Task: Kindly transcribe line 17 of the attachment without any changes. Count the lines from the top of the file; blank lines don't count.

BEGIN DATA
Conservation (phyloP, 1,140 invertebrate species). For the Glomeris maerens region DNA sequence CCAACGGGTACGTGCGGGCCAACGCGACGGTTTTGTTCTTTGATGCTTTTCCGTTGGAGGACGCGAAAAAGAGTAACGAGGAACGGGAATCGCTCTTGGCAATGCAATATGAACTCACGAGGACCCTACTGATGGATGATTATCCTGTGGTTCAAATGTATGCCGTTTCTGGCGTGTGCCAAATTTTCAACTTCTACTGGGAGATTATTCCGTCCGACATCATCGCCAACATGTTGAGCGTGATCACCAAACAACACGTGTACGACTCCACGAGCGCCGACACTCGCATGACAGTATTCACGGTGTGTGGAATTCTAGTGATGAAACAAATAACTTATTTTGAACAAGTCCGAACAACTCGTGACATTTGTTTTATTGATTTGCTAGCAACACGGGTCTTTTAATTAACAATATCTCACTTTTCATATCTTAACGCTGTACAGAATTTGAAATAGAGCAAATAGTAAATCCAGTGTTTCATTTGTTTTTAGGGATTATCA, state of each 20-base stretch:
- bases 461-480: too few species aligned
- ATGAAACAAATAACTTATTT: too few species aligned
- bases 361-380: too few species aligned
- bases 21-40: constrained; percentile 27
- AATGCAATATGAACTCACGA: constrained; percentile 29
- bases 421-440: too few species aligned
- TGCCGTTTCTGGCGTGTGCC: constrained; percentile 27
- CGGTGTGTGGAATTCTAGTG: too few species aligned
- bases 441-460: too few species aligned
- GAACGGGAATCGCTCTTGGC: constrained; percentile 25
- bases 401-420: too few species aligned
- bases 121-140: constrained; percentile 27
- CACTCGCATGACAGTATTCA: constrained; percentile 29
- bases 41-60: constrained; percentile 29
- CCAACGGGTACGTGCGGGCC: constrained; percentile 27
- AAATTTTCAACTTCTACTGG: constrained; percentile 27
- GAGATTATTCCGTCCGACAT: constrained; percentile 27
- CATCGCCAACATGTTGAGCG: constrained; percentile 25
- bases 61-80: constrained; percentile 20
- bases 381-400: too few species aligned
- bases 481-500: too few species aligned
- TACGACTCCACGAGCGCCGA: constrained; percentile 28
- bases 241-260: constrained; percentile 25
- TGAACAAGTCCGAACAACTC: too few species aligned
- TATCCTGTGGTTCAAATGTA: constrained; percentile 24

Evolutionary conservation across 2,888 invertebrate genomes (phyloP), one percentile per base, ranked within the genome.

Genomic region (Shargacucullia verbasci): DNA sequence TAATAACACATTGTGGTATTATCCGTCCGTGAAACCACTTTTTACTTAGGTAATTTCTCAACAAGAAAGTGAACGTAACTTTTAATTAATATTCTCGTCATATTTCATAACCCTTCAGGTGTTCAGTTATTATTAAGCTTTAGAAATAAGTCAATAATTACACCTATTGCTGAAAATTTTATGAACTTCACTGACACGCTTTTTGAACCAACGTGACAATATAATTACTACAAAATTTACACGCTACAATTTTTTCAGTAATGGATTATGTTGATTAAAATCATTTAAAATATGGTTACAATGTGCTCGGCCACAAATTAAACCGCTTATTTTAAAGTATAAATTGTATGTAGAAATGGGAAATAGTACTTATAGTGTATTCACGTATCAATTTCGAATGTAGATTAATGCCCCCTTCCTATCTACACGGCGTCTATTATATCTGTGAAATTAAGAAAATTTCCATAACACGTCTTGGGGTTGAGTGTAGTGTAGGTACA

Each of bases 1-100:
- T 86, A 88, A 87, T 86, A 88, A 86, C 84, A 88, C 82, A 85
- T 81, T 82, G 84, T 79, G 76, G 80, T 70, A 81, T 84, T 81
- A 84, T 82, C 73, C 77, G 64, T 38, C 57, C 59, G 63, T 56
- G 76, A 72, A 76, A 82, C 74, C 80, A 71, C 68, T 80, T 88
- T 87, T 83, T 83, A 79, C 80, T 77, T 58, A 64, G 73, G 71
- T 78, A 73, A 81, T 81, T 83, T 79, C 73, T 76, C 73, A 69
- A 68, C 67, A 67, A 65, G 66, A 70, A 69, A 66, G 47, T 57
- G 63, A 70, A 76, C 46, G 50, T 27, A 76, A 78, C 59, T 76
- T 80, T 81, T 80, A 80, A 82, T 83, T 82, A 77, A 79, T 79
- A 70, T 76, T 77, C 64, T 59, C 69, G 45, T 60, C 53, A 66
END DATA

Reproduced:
- AAATTTTCAACTTCTACTGG: constrained; percentile 27